Russia attacks Ukraine: Belarus president says fighting has ‘dragged on’

MINSK, Belarus — Belarusian President Alexander Lukashenko admitted Thursday that the Russian invasion of Ukraine, which he referred to as an “operation,” has “dragged on,” The Associated Press is reporting.

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In an interview with the news agency in Minsk, the longtime authoritarian leader accused Ukraine of provoking Russia, which invaded the country Feb. 24. But Lukashenko, 67, said he never expected the fighting to go on for so long, according to the AP.

“I am not immersed in this problem enough to say whether it goes according to plan, like the Russians say, or like I feel it. I want to stress one more time, I feel like this operation has dragged on,” Lukashenko, who assumed office in 1994, told the AP.

He said Belarus, which has been a key Russian ally, does not “accept any war,” according to the news agency; however, some Russian entered Ukraine from Belarus during the invasion, multiple news outlets reported at the time.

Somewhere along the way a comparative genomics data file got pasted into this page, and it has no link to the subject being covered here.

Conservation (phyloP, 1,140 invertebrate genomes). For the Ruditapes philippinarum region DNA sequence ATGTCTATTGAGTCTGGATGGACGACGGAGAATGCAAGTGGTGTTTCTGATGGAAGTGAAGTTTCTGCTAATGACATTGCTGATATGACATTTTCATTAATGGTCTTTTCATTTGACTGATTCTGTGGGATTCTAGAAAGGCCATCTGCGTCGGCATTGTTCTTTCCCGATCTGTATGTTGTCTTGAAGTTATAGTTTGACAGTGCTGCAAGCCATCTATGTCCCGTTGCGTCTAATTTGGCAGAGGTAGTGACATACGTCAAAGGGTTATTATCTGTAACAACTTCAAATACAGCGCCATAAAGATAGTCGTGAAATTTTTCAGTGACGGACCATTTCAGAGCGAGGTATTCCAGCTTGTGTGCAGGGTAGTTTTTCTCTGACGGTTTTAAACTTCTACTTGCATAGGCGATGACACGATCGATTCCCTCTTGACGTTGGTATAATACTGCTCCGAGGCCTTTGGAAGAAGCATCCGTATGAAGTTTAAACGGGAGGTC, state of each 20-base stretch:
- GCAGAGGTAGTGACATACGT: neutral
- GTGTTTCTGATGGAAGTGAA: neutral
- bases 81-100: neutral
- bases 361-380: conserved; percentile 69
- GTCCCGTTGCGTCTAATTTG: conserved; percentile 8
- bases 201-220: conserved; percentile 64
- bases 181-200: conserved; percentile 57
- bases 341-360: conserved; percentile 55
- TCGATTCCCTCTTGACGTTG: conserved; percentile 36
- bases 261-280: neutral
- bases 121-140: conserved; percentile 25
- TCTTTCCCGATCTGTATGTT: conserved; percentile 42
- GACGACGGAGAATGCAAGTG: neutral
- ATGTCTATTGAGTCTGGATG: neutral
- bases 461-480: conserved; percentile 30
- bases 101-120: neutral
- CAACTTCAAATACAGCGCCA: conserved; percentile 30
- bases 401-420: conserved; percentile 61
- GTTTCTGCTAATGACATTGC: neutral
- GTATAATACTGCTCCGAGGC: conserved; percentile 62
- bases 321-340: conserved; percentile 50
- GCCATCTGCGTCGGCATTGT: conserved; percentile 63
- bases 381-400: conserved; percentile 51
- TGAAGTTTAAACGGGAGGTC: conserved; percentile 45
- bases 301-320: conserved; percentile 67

“We have done and are doing everything now so that there isn’t a war,” Lukashenko told the AP.

In early March, Lukashenko publicly supported Russia’s invasion, claiming Ukraine was planning to attack Belarus, the AP reported. Although he told the AP that he showed Russian President Vladimir Putin the site of the alleged planned attack on a map, he did not provide any evidence to support his claim, according to the news agency.

Since the invasion began, at least 3,193 civilians have died and 3,353 have been injured in Ukraine, the United Nations’ Office of the High Commissioner reported Tuesday. As of Wednesday, more than 5.7 million people had fled from Ukraine to other countries, including 3.1 million to neighboring Poland, according to the UN Refugee Agency.

The Associated Press contributed to this report.